I get to the studio around 9:30am, sit in my chair and stare at the previous day’s work for a bit while listening to news podcasts and drinking coffee. I will oscillate between tinkering with paintings, checking emails, and drawing in my chair for most of the day. If I’m deliberating about a major move on a painting, it usually takes most of the day for me to build up to it. For some reason, my boldest painting happens post-afternoon coffee, when I know I only have a couple hours left to work. I leave around 6:30pm to cook dinner and hang with the fam.
AMM: Is there a part of being an artist that you have ever struggled with? What has been the most enjoyable part of art making for you?
MK: The hermit vibes can get hold because I’m definitely a people person and wish I saw other art friends more often than at openings and occasional hangouts. That said, I have to be alone to do the work, and I love the work. My wife has to remind me to eat lunch—otherwise I’ll work straight through the day and forget to eat.
Showing work is the greatest joy and worst form of torture. I make these things in my studio and can’t wait to share them, to see if they have the same effect on anyone else that they have on me, but then the show ends and you are left grasping for some sign that it ever happened in the first place—did people like it? Did anyone write about it? Can I pay rent? Does the work matter? Those are the old insecurities bubbling up like heartburn. In the end, I really love to make paintings.
AMM: How important are art fairs in getting one’s work out there?
MK: I’d like to say they aren’t that important, because they are pretty shitty places to encounter work. That said, it was showing a couple paintings at an art fair after grad school that led to my first New York show, important gallery relationships, early collectors, and some press. None of that was expected, and I don’t know if it would have happened otherwise. Now, of course, Instagram is such a force that the fairs aren’t as necessary. What you really need is for one single person who isn’t you or your mom to really, really believe in the work.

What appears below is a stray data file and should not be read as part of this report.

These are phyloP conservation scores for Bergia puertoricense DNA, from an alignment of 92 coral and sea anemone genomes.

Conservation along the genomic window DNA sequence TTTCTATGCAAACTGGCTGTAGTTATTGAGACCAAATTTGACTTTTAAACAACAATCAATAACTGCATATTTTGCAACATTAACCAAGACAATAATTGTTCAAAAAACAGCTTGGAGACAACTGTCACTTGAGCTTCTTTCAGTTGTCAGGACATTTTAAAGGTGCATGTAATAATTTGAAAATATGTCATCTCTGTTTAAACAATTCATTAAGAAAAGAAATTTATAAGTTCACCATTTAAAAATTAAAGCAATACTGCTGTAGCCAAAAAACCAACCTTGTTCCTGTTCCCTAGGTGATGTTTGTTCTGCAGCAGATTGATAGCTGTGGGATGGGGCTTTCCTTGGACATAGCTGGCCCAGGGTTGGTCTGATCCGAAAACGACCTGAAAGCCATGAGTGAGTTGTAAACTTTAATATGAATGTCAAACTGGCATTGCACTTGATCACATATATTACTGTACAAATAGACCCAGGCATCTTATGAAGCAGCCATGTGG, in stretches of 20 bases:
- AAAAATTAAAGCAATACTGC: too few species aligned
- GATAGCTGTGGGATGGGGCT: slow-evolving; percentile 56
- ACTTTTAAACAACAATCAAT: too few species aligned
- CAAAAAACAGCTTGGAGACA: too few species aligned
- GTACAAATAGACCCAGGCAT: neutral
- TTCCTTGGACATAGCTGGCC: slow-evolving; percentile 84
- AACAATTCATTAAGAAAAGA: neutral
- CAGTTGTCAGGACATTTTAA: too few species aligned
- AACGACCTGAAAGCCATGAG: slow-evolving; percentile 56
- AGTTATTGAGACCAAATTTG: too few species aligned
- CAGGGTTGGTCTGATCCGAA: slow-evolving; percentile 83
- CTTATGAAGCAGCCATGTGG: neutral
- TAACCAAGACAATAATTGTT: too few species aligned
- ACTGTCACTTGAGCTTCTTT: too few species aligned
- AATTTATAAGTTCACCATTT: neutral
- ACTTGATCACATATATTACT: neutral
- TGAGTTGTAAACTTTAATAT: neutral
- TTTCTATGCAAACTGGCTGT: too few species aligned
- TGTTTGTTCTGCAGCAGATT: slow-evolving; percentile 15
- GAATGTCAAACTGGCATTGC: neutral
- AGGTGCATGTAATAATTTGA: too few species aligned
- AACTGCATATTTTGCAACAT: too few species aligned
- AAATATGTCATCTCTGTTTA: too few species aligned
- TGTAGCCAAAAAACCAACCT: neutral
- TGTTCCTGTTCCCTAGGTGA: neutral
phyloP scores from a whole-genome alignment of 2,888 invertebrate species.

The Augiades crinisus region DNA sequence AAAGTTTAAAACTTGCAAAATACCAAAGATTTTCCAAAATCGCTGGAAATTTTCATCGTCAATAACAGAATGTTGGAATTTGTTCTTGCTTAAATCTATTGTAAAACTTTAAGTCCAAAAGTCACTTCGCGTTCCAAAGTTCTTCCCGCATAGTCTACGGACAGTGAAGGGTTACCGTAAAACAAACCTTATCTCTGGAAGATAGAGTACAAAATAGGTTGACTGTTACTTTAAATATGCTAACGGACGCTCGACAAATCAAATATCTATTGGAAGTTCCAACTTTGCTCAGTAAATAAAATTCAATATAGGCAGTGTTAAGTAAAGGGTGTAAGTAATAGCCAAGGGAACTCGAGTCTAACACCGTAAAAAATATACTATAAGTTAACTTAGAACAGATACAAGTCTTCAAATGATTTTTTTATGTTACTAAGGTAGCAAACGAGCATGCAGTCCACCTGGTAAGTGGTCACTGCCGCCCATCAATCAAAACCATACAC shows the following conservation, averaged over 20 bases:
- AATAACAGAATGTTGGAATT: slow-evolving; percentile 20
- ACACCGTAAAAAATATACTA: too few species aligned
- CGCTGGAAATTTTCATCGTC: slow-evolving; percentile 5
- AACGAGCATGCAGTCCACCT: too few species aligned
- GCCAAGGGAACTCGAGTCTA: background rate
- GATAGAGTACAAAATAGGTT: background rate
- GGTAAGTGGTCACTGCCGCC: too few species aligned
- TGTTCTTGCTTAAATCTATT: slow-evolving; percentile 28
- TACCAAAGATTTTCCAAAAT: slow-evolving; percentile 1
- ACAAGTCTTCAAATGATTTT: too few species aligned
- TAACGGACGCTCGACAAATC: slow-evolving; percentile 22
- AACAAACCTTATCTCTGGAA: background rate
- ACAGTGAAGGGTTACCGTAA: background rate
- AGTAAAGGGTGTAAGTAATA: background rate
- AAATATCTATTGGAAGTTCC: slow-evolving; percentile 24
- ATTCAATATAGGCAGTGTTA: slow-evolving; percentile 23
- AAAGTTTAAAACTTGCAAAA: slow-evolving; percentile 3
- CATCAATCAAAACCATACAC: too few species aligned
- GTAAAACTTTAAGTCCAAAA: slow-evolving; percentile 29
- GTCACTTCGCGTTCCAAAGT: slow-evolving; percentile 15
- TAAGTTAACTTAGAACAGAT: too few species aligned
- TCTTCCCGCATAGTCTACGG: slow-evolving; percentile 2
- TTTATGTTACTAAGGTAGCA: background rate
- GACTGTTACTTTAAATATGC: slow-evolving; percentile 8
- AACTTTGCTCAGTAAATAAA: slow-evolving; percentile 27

AMM: When not creating how do you enjoy spending your time?
MK: I grew up hunting, fly fishing, rock climbing…anything outside. Lately I’ve been learning to surf and it’s like a drug. I’ll go out and get punished but can’t wait to get back out for another session. Liz and I love to see art and music together. Our son Waylon is two, so we also spend a lot of time at playgrounds.
AMM: What’s next for you on the horizon?
MK: I have two shows that started in September. One is in Richmond, Virginia at the Reynolds Gallery, opened September 6. The other is in New York City with Hiram Butler Gallery in collaboration with Gemini at Joni Weyl, opened September 19. After that, Erin O’Keefe and I have a two-person show in Amsterdam in February or March.
Find out more about the artist: www.mattkleberg.com
Interview by Maria Zemtsova, text by Rebecca Irvin for ArtMaze Mag.